I seriously know what I am talking about, I live and bread among these people. The #1 topic is performance and when the G update hits and use the Core Web Vitals in May 2021 the demand for speed would be incredible. You have the historical chance to get an extreme amount of people jumping on the GeneratePress train by doing something more exclusive than anyone else.

    I would lie if I say I didn’t pitch the same to other high performance themes. So, I am honest.

    Btw the majority of PageSpeed benchmarks above 90+ would actually be considered middle rank speed scores in the field data.

    What I am trying to say is that there is an invisible gap in performance that not many people realize and sharing this is somehow a sacred knowledge that I hope you use to gain that extra comparative edge.


    This is a really interesting discussion, and I’m wondering if have been further thoughts from the GeneratePress team over the past few months?

    Performance is for sure the watchword of 2021, with Google’s CWV hitting next month…

    In addition to archive pages, I’m thinking these elements could also be good candidates for “content-visibility” optimization:


    Would this be possible/easy to implement myself with GP hooks or similar?


    Customer Support

    Hi there,

    As its just a CSS property:


    you can write you own CSS rules for what elements you want to apply it to – for example; applying it to the Comments Area:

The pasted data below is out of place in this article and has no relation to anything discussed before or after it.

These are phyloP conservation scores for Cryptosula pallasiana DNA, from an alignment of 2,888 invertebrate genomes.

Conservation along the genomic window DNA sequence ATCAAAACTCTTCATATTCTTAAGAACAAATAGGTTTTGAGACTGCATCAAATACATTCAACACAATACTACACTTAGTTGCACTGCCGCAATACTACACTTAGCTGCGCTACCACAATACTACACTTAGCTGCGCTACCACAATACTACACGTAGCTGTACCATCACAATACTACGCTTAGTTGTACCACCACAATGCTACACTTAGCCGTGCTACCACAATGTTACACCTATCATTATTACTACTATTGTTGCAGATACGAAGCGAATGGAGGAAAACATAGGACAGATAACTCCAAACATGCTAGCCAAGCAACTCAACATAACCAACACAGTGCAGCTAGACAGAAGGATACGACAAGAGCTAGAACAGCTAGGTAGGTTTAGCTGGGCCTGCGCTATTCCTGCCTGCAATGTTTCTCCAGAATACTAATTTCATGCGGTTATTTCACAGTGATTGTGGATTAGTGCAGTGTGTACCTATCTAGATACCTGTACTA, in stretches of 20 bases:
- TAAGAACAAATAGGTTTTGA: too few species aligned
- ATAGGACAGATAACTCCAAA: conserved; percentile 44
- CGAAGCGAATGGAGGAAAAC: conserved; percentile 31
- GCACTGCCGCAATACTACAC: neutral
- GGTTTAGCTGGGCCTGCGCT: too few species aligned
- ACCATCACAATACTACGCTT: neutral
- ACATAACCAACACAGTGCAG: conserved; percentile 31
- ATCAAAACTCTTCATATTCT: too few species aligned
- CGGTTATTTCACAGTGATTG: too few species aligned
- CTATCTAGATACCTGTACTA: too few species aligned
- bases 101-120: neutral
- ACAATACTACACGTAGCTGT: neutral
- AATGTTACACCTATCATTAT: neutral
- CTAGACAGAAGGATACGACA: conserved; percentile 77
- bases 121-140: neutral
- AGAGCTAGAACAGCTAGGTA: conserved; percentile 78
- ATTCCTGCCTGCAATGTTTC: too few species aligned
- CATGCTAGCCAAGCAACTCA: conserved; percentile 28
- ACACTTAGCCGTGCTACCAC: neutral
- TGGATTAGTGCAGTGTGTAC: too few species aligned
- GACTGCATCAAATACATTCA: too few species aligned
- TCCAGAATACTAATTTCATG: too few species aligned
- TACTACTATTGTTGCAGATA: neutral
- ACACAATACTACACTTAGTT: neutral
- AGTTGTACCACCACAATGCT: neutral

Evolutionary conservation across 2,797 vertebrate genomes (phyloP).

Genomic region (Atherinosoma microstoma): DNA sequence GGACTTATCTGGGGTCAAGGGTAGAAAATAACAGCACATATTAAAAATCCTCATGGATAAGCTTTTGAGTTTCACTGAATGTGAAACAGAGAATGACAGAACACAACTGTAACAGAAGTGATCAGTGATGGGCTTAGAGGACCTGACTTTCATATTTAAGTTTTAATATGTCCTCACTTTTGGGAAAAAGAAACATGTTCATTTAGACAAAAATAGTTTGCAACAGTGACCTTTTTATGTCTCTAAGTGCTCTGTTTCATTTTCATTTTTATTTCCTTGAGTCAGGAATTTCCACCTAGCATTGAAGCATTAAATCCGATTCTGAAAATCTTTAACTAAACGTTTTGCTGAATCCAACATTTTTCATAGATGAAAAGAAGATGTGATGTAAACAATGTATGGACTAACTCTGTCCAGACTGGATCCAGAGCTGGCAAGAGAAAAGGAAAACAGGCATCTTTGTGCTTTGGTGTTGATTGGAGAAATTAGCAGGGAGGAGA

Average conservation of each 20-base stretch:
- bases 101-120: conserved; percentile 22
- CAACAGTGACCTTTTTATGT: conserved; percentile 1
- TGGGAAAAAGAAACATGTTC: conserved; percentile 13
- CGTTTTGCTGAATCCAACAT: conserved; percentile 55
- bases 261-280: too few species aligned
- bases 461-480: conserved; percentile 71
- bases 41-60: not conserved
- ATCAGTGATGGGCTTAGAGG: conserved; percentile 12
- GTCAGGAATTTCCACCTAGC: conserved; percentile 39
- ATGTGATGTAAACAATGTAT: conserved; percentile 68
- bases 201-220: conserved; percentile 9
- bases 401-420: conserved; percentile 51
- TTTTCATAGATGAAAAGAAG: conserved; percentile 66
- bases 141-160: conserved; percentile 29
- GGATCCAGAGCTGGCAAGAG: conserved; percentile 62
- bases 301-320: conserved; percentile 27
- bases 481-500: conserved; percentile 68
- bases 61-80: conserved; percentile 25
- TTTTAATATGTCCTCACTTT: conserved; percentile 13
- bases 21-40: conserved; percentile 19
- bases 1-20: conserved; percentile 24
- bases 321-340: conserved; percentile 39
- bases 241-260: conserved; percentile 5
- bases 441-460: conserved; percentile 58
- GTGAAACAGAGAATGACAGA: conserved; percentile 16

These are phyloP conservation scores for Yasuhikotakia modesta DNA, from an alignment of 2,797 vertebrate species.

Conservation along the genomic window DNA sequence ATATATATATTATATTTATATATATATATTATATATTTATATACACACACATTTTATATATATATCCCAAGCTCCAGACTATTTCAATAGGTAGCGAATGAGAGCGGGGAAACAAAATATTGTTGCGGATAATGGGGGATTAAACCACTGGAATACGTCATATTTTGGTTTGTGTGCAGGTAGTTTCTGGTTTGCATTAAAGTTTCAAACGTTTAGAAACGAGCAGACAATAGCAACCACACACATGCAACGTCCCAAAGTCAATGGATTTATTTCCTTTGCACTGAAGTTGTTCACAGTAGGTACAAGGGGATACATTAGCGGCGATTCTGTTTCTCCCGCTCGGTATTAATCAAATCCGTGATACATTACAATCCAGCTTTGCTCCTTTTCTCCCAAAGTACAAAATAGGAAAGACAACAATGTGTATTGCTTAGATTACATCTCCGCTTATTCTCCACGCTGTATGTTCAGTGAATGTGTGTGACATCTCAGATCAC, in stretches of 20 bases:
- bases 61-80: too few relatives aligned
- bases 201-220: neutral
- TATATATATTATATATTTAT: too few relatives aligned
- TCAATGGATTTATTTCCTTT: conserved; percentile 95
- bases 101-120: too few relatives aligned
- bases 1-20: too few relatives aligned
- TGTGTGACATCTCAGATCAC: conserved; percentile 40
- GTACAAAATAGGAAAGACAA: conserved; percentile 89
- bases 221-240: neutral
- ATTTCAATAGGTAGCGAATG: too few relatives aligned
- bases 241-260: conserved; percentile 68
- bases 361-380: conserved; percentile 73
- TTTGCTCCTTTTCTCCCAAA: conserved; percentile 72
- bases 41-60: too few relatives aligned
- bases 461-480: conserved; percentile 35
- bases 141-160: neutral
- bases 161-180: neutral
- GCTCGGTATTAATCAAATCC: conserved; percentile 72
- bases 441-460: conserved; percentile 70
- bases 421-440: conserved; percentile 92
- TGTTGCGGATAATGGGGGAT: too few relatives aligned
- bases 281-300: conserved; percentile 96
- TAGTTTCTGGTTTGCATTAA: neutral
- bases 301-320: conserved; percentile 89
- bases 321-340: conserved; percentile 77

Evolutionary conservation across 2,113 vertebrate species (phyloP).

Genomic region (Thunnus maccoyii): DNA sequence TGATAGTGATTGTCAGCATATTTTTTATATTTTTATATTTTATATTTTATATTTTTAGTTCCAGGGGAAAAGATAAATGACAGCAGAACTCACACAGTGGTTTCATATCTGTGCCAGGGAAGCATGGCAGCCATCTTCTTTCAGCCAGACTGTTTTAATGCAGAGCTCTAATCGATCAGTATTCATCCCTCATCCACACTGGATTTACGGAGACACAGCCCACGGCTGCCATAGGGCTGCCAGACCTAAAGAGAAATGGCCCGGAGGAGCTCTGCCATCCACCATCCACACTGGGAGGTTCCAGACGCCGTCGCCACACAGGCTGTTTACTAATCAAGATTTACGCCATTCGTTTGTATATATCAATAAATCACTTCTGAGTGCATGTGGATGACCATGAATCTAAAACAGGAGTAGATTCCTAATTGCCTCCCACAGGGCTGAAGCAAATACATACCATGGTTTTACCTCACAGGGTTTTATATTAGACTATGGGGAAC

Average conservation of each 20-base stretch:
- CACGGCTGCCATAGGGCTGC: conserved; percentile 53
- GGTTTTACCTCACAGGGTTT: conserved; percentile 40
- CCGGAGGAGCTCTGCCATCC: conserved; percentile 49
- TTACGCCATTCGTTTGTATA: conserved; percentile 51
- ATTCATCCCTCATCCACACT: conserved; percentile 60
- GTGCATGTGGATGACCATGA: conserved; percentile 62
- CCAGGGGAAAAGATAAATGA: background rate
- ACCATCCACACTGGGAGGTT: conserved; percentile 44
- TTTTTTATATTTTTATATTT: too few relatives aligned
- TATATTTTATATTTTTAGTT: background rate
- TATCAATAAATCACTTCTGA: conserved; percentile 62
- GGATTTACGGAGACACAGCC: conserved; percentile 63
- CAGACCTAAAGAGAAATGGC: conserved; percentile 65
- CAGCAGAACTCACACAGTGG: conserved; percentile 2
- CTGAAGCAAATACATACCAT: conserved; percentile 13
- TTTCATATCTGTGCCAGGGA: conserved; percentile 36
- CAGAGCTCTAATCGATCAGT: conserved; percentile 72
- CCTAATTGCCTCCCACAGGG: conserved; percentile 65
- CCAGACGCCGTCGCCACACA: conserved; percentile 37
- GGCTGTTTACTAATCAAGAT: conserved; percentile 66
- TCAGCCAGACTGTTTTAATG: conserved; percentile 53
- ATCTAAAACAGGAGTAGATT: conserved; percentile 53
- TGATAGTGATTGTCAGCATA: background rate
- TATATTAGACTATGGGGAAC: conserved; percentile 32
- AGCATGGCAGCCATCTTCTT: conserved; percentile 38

.comments-area {
        content-visibility: auto;

    OK, great – thanks David!

    New to this but I did some more reading and according to this article shared above, another CSS selector along the lines of contain-intrinsic-size: 1px 1000px; might be needed in there as well.

    I also discovered that some WP optimization plugins are starting to add this as a “lazy render” feature.

    Customer Support

    Thats correct – if you’re applying to elements that have an unknown dimension and you want to maintain scroll bar sizing then intrinsic sizing is required – most applicable where you have sections in the middle of your content that are not of a defined size….
    The major benefits come from elements such as Images where a network request is required.

    Glad to be of help.


    Thank you David! Major benefits from images, but I’m guessing it still helps performance when the browser doesn’t have to render content that’s off-screen.

    So perhaps something along the lines of:

    #nav-below {
    	content-visibility: auto;
    	contain-intrinsic-size: 1px 1000px;

    [ Per https://css-tricks.com/more-on-content-visibility/ ]

    What do you think would be the best way for simple archive pages, for each individual post element?

    Have you all tested anything like this to see how it works, or if there are any issues?

    Thanks again!